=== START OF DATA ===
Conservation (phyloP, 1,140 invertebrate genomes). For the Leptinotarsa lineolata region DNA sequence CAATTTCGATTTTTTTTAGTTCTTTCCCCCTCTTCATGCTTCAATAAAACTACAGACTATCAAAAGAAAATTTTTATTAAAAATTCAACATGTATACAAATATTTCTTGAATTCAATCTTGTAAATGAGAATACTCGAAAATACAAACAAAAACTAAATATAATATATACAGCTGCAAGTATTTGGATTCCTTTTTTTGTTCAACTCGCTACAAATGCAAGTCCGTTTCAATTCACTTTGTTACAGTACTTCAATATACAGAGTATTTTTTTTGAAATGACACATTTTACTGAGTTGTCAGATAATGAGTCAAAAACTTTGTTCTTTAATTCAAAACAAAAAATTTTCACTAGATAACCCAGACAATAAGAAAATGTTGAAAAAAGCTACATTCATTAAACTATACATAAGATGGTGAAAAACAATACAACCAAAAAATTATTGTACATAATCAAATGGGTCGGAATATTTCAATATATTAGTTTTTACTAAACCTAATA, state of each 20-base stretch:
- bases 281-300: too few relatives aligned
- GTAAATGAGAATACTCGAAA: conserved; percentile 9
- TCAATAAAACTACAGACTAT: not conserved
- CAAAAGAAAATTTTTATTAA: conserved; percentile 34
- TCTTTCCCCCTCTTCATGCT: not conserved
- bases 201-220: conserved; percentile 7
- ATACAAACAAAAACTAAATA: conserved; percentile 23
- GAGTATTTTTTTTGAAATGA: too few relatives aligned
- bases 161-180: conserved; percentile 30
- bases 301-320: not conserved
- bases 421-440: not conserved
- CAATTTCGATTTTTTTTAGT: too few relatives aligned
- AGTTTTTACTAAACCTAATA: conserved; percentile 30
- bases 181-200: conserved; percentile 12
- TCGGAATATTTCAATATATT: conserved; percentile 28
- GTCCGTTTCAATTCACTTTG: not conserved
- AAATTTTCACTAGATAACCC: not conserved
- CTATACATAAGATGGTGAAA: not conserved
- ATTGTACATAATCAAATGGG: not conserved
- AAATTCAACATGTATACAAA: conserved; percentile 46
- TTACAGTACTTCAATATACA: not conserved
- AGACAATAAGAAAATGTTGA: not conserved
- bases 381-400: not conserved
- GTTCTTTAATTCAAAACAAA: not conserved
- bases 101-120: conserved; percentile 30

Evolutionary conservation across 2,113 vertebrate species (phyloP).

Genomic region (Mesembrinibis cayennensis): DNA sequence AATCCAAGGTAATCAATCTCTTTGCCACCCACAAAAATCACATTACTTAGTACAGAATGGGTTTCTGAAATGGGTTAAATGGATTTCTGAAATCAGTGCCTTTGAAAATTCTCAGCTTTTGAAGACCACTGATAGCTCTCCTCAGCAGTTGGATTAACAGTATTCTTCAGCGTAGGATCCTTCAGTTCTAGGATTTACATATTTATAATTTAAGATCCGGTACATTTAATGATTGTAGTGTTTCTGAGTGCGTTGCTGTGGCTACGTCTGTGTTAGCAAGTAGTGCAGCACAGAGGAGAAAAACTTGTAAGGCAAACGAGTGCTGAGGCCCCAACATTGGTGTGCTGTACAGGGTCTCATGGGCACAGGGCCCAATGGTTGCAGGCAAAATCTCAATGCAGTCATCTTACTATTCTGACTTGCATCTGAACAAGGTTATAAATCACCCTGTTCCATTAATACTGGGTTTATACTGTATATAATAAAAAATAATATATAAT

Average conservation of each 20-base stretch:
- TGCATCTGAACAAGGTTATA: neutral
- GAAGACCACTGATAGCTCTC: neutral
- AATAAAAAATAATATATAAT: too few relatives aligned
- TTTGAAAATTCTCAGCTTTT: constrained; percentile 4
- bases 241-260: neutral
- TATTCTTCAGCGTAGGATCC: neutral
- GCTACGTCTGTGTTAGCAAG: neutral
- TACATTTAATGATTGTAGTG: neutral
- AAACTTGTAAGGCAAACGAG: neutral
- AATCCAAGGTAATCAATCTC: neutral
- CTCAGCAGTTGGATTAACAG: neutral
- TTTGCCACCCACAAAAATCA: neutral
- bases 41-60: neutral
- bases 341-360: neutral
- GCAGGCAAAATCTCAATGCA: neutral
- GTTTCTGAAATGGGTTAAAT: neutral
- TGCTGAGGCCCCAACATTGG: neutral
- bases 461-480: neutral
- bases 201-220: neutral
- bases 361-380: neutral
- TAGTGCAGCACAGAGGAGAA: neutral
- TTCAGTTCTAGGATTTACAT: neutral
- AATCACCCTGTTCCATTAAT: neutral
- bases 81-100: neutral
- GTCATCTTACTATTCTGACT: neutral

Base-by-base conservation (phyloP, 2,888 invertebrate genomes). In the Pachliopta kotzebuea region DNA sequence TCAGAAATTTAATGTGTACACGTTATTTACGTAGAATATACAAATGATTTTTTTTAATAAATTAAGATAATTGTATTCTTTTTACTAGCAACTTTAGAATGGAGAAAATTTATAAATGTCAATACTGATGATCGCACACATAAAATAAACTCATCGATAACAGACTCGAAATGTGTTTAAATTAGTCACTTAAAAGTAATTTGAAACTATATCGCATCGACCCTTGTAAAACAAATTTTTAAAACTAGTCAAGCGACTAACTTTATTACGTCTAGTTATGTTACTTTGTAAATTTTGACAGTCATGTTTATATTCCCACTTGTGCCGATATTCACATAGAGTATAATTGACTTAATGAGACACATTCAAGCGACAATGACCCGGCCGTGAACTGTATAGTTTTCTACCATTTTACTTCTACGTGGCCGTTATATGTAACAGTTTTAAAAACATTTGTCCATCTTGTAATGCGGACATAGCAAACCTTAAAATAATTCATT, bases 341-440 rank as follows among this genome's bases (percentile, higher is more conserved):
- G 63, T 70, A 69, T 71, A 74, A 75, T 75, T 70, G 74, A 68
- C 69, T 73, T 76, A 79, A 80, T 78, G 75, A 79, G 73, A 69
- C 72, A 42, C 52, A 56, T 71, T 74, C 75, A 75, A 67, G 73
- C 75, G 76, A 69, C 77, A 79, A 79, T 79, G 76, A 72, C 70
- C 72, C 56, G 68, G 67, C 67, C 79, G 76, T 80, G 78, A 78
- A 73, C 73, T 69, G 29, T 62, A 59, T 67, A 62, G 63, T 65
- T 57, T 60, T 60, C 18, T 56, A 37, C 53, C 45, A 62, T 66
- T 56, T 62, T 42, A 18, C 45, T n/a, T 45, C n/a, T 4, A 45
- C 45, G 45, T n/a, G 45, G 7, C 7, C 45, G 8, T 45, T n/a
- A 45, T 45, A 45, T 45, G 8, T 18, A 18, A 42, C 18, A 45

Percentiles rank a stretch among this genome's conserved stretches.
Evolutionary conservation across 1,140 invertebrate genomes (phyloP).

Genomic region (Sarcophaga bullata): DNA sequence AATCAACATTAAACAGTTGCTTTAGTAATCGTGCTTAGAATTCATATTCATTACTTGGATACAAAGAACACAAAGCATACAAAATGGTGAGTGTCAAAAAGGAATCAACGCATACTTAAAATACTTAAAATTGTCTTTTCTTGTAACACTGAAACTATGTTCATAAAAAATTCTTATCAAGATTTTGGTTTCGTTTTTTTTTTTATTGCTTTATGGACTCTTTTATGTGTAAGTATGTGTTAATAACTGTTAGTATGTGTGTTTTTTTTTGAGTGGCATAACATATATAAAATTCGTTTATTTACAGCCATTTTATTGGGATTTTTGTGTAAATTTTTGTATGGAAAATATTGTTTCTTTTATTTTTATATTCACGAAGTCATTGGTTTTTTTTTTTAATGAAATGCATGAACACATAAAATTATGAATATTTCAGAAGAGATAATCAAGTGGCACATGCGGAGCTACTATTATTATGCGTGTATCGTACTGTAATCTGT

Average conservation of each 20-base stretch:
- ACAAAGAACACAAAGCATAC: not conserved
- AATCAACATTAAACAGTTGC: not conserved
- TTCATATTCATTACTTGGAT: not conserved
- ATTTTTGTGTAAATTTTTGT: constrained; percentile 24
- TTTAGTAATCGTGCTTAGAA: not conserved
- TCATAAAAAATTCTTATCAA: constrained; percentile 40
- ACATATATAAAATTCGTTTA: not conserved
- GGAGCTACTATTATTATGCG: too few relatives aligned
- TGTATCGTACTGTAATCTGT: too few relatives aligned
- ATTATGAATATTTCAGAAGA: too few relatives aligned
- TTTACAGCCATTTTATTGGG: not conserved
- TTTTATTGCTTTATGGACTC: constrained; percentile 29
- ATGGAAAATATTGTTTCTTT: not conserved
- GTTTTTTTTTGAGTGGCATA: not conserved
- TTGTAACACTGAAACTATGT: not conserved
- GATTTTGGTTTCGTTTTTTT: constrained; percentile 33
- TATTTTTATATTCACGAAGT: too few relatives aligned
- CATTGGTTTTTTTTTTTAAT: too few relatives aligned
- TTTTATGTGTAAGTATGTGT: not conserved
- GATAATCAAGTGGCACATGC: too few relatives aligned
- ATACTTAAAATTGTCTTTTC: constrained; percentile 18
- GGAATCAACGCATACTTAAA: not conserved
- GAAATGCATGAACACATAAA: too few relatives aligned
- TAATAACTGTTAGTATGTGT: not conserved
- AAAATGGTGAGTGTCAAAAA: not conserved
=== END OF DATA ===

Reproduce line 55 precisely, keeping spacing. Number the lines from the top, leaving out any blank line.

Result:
Base-by-base conservation (phyloP, 2,888 invertebrate genomes). In the Pachliopta kotzebuea region DNA sequence TCAGAAATTTAATGTGTACACGTTATTTACGTAGAATATACAAATGATTTTTTTTAATAAATTAAGATAATTGTATTCTTTTTACTAGCAACTTTAGAATGGAGAAAATTTATAAATGTCAATACTGATGATCGCACACATAAAATAAACTCATCGATAACAGACTCGAAATGTGTTTAAATTAGTCACTTAAAAGTAATTTGAAACTATATCGCATCGACCCTTGTAAAACAAATTTTTAAAACTAGTCAAGCGACTAACTTTATTACGTCTAGTTATGTTACTTTGTAAATTTTGACAGTCATGTTTATATTCCCACTTGTGCCGATATTCACATAGAGTATAATTGACTTAATGAGACACATTCAAGCGACAATGACCCGGCCGTGAACTGTATAGTTTTCTACCATTTTACTTCTACGTGGCCGTTATATGTAACAGTTTTAAAAACATTTGTCCATCTTGTAATGCGGACATAGCAAACCTTAAAATAATTCATT, bases 341-440 rank as follows among this genome's bases (percentile, higher is more conserved):